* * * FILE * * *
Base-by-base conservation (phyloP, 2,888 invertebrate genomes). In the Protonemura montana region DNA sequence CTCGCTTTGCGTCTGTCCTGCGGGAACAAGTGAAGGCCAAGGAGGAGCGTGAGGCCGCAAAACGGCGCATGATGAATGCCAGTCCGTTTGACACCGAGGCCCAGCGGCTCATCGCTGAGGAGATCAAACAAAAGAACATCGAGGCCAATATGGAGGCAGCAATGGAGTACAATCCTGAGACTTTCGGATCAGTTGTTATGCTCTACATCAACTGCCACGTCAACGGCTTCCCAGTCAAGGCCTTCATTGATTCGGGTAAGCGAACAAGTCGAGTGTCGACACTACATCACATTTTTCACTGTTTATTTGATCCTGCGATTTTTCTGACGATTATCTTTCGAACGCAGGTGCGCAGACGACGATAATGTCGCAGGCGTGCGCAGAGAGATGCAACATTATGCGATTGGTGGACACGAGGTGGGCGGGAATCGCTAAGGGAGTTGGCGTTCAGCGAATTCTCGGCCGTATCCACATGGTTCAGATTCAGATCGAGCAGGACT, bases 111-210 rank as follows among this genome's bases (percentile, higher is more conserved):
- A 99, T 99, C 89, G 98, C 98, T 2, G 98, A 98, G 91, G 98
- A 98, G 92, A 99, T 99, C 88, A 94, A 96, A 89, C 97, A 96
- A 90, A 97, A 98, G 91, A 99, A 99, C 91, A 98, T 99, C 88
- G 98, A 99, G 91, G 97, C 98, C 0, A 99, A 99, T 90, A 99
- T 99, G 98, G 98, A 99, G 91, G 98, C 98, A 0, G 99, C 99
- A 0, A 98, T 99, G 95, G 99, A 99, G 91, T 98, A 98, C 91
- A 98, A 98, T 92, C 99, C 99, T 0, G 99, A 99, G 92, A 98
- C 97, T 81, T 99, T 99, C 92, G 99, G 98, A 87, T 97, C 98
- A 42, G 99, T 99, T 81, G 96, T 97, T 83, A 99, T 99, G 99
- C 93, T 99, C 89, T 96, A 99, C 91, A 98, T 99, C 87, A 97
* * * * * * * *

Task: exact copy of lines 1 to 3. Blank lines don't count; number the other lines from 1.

Base-by-base conservation (phyloP, 2,888 invertebrate genomes). In the Protonemura montana region DNA sequence CTCGCTTTGCGTCTGTCCTGCGGGAACAAGTGAAGGCCAAGGAGGAGCGTGAGGCCGCAAAACGGCGCATGATGAATGCCAGTCCGTTTGACACCGAGGCCCAGCGGCTCATCGCTGAGGAGATCAAACAAAAGAACATCGAGGCCAATATGGAGGCAGCAATGGAGTACAATCCTGAGACTTTCGGATCAGTTGTTATGCTCTACATCAACTGCCACGTCAACGGCTTCCCAGTCAAGGCCTTCATTGATTCGGGTAAGCGAACAAGTCGAGTGTCGACACTACATCACATTTTTCACTGTTTATTTGATCCTGCGATTTTTCTGACGATTATCTTTCGAACGCAGGTGCGCAGACGACGATAATGTCGCAGGCGTGCGCAGAGAGATGCAACATTATGCGATTGGTGGACACGAGGTGGGCGGGAATCGCTAAGGGAGTTGGCGTTCAGCGAATTCTCGGCCGTATCCACATGGTTCAGATTCAGATCGAGCAGGACT, bases 111-210 rank as follows among this genome's bases (percentile, higher is more conserved):
- A 99, T 99, C 89, G 98, C 98, T 2, G 98, A 98, G 91, G 98
- A 98, G 92, A 99, T 99, C 88, A 94, A 96, A 89, C 97, A 96